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Home HPV Vaccines HPV Vaccines Cervical Cancer Vaccines in the News

Cervical Cancer Vaccines in the News

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Recent media reports question side effects

Concerns about safety are inevitable with most any new vaccine or medication, and the first cervical cancer vaccine to reach the market is no

exception. Merck’s Gardasil® was approved in 2006 for the prevention of cervical, vulvar, and vaginal cancers. The vaccine is currently licensed for use with females ages 9-26 years. In July, a number of media outlets (notably U.S. News and World Report) ran stories that questioned if some serious “adverse events” (including paralysis) reported in individuals who received Gardasil® might in fact be related to the vaccine.

Keeping a Watchful Eye
It’s important to note that currently no evidence exists that scientifically links the vaccine to any serious complications, and both the Food and Drug Administration (FDA) and the Centers for Disease Control and Prevention (CDC) regard Gardasil® as safe.

One mechanism used by FDA and CDC to monitor vaccine safety is the Vaccine Adverse Event Reporting System (VAERS). The system is apost-marketing safety surveillance program that collects reports of side effects, both minor and major, that occur in people who receive vaccines that are approved in the U.S. The system is passive in that it depends on clinicians filing reports of adverse reactions.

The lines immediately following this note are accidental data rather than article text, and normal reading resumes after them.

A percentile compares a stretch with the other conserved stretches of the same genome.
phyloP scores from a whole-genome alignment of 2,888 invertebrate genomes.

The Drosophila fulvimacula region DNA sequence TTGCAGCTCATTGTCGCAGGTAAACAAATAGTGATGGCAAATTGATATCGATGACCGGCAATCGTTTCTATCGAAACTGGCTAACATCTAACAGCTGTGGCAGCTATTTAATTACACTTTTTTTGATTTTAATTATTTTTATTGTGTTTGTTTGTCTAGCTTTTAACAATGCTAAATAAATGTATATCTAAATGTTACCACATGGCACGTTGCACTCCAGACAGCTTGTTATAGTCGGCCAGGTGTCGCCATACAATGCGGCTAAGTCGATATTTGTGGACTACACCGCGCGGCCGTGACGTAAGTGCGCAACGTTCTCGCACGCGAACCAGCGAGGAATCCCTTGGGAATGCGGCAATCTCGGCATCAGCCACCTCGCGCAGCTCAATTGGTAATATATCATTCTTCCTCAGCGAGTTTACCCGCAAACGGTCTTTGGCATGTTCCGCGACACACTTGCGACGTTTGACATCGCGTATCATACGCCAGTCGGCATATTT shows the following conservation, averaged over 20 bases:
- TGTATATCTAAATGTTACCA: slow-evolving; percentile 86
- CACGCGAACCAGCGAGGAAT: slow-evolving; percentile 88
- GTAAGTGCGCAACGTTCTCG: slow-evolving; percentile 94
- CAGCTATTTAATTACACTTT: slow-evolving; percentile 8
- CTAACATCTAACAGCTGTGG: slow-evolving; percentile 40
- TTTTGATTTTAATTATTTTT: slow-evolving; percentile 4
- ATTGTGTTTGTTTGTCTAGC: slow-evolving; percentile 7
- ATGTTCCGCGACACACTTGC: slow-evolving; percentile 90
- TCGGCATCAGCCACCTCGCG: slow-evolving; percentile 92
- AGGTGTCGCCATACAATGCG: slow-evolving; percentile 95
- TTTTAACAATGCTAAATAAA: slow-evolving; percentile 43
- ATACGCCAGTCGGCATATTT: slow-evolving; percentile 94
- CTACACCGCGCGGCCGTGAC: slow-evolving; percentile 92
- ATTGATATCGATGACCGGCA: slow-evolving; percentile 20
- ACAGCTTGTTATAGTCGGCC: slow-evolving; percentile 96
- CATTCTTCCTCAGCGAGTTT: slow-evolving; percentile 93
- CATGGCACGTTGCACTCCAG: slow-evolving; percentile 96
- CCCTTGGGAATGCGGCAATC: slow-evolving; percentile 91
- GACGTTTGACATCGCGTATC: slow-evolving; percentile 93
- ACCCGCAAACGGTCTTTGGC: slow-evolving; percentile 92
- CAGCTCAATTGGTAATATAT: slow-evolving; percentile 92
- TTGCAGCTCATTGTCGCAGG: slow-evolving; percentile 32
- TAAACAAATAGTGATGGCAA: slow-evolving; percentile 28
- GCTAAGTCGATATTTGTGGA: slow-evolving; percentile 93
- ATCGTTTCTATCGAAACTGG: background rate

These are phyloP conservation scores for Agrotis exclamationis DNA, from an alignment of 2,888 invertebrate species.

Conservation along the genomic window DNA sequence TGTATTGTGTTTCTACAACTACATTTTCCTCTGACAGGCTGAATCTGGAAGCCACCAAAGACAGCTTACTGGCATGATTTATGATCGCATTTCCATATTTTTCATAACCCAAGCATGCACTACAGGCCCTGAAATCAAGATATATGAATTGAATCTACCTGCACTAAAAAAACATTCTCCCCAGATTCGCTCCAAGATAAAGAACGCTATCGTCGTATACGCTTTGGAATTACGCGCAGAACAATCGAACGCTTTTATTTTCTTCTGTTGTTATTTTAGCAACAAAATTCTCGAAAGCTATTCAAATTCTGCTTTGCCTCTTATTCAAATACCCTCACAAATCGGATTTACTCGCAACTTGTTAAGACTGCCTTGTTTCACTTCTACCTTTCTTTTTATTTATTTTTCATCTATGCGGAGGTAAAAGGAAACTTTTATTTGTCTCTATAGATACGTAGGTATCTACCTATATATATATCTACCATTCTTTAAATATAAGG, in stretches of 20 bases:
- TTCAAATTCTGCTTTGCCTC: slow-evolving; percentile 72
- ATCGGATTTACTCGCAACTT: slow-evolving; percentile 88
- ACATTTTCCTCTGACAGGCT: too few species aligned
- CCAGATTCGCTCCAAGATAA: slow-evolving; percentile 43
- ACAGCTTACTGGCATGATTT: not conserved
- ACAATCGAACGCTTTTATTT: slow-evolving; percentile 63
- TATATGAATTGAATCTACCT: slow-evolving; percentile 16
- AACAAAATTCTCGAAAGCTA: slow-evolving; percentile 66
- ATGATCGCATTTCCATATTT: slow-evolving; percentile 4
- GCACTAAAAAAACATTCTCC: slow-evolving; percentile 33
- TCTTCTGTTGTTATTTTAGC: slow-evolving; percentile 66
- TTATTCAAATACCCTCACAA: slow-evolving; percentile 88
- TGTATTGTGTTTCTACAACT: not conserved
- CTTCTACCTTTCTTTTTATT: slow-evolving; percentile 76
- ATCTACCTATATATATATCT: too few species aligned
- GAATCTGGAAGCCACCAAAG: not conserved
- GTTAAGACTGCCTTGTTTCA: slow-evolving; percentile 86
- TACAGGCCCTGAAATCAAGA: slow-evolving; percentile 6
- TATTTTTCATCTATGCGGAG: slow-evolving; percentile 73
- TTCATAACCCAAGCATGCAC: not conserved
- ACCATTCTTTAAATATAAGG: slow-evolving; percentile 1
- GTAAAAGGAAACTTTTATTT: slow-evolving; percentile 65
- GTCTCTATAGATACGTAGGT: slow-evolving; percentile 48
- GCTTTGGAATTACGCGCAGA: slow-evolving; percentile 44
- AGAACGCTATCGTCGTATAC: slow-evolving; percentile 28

To date, CDC says that 94% of the side effects reported in those who received Gardasil® are minor and include fainting, discomfort at the injection site, nausea and headache, all of which are common with vaccines.
But what about serious adverse events? VAERS has received reports of 20 deaths in individuals after receiving the vaccine, and CDC says there’s nothing to suggest any of the deaths are connected to Gardasil®. In cases where autopsy and medical records were available, the fatalities were found to have occurred for reasons other than the vaccine.

VAERS has also received reports on Guillain-Barré Syndrome (GBS), a neurological disease that usually begins as tingling in the extremities and in some cases leads to paralysis. CDC says “To date, there’s no evidence that Gardasil has increased the rate of GBS above that expected in the population.” In other words, no greater incidence of GBS in those who have received the vaccine than what would occur randomly.

Is there any “there” there?
So what are we to make of a relatively small number of possible serious side effects, none of which are proven? HPV News medical advisor Gary Richwald, MD, MPH, has served as an expert witness on behalf of plaintiffs before the U.S. Court of Federal Claims (aka the “vaccine compensation court”) and isn’t sure there’s much cause for alarm. He says “Although there are limits to post-market surveillance, serious vaccine-related problems, if they exist, are likely to have been detected in view of 16 million doses of Gardasil® that have been distributed to date in the U.S.”

For more information, see CDC's fact sheet HPV Vaccine – Questions and Answers for the Public.